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  Rationale Approach to Writing an ISO 9000 Quality Manual  

by Ron Kurtus (14 March 2001)
The purpose of a Quality Policy Manual is to show the commitment of upper management to follow the ISO 9000 standards and to state the company philosophy and policies toward satisfying each of the standard's requirements. A problem seen in many such manuals is that some policies do not see to have rhyme or reason to them.
There is a need to add a rationale to the stated policies.


Questions you may have include:

  • How are many policy manuals lacking?
  • How can a rationale improve them?
  • What is needed to ad a rationale to policies?
    This lesson will try to answer those questions. There is a mini-quiz near the end of the lesson.
  Typical policies lacking  

Most documents stating a company's policies simply tell what course of action the company takes, but they do not give any indication why they have such policies.
This is also true in the statement of guidelines, rules or laws. 
Typical policy statements are: "It is our policy to always ship in three working days," or "We always double-check our invoices," or "It is our policy to empower our workers."
These are good policies to follow, if they provide value to the company.

  When situations change  

Problems occur when situations change, such that the policy is obsolete but yet followed, simply because it is a policy. 
For example, suppose the company has a written policy that they always double-check their invoices by hand.
But then they install an automated system that eliminates that requirement.
But still, since it is policy and there must be some reason to do so, the company continues to double-check the invoices.
Of course, this is a simplistic example, but how many times have you heard the expression "We've always done it that way" and continued to operate in the old mode?

  Reasons and benefits implied  

The reasons a company follows policies or the rationale behind those policies is seldom—if ever—explained.
When policies are written, the benefits to the company are implied.
But they are in the mind of the writer and those directly involved.
It is possible that the policies may be misunderstood, and as years pass, the reasons for writing them may be forgotten.

  Need rationale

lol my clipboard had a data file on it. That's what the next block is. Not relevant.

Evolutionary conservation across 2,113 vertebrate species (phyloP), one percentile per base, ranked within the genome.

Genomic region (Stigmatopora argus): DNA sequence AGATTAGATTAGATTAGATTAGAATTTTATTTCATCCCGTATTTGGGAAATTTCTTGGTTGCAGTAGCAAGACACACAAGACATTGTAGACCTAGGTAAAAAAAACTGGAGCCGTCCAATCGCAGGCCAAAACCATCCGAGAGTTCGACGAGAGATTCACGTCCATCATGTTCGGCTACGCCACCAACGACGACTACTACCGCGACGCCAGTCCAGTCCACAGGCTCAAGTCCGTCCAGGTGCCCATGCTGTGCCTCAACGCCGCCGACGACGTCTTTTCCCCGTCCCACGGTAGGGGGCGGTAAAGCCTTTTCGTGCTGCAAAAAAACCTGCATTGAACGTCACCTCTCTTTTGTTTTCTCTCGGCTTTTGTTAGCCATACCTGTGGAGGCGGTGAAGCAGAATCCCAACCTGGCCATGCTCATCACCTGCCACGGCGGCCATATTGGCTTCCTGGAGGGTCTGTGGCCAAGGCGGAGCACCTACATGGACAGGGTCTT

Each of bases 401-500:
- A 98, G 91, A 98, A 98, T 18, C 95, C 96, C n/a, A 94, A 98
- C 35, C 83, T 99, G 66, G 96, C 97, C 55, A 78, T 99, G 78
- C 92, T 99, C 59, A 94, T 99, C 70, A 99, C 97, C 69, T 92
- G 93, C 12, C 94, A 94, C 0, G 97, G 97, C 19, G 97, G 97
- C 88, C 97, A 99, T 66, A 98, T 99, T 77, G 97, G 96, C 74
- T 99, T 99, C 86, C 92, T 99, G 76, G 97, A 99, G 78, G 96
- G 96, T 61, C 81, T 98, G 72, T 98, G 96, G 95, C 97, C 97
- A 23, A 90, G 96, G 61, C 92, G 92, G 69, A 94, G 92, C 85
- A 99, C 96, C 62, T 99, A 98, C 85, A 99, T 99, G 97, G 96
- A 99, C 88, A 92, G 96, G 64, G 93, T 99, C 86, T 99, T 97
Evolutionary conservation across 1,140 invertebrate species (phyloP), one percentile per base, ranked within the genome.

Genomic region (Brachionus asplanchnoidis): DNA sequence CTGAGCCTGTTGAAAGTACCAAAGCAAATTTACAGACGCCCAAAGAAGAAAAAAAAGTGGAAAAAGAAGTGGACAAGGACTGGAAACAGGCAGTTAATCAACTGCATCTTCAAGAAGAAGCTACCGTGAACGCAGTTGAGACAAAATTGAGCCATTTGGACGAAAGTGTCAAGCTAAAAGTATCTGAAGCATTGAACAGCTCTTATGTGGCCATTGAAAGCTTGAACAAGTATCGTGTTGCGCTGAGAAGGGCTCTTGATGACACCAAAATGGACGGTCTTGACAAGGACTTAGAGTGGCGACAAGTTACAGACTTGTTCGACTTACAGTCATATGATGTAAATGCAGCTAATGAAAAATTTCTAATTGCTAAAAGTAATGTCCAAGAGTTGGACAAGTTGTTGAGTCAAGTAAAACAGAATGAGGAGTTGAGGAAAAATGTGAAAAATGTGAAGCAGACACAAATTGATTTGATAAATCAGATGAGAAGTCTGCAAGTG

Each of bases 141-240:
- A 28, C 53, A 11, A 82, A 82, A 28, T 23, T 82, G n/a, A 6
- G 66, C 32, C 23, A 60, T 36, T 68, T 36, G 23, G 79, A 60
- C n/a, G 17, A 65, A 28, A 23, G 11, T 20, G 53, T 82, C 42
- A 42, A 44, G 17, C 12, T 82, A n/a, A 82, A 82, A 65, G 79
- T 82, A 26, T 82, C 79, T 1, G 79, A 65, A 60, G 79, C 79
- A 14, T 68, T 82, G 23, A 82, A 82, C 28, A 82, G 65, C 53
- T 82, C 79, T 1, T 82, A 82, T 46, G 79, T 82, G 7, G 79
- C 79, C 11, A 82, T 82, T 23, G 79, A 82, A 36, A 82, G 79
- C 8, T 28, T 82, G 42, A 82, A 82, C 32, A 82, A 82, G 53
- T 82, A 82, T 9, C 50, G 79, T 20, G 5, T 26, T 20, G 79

My contention is that it is valuable to state the rationale for a policy. That is, to state the reasoning, the logic and the solutions to problems. Part of this rationale is to point out the benefits and advantages that motivate a policy's implementation.  
  Aid future managers  
  One reason to include the rationale is to aide future managers in understanding the thinking behind the policy. If conditions change and the rationale is no longer valid, it is then possible to change the policy, using a new rationale. This will prevent getting into the situation of saying, "We've always done it that way," without really knowing why or if that way is really valid anymore.  
  Make sense of it  
  Another reason to include the rationale in a policy statement is to ensure the policy makes sense and fits within the scheme of things. Without really thinking out the reasons and benefits of a policy, it is possible that incorrect or illogical policies are included.  
  Rationale format  

Since most Quality Policy Manuals follow the numbering format from the ISO 9000 standard they are using, the meat of the policies consist of the 20 subsections of section 4.0. Each of those subsections includes one or more policy statements.
A possible format for including the rationale with the policy statement consists of stating the:
1.Specific activity
2.Rationale, consisting of
   Belief concerning solution to potential problems
   Benefits to company

  State specific activity  

The policy manual provides an opportunity to state what activities and major process in which the company is involved. Too often in ISO 9000 Quality Manuals, those activities are simply implied. In the rationale format you should state the business activity related to the specific ISO 9000 requirement. For example, "In our business, we design products according to customer specifications."
Specifically stating these activities also helps in defining the organization of your company.

  State rationale  

For every given activity, there are potential problem areas. The obvious ones should be stated, along with a possible way to solve those problems. Sometimes these are simply beliefs of the upper management as ways to solve problems.
For example, if you have a company that designs products to customer specifications, there might be the potential for unauthorized design changes. In such a case, it is important to monitor all design changes.
In order to put a positive spin on the problem-solution statement, I have tried to start with a statement of a good practice, followed by the reason—which is an effort to avoid a potential problem. An example of this is: "We believe it is important to monitor all design changes. This is done to avoid any unauthorized changes."
This statement can then be followed by who you feel such an action will benefit the company and its business.

  State policy  

Finally, you can state the company policy or course of action on this activity.
In a Quality Policy Manual, it often includes fulfilling a specific ISO 9000 standard section or paragraph.
Policy statements often state that you "always" do something, such as, "It is our policy to always document our tests."
That sort of fits the definition of a policy, although it is possible for one to apply only in special cases.
This should be spelled out to avoid confusion.

  In conclusion  
  Including the rationale for your policies increases understanding and allows for future changes and improvements. It is not normally done, but I feel it improves the understanding and effectiveness of a policy manual.  
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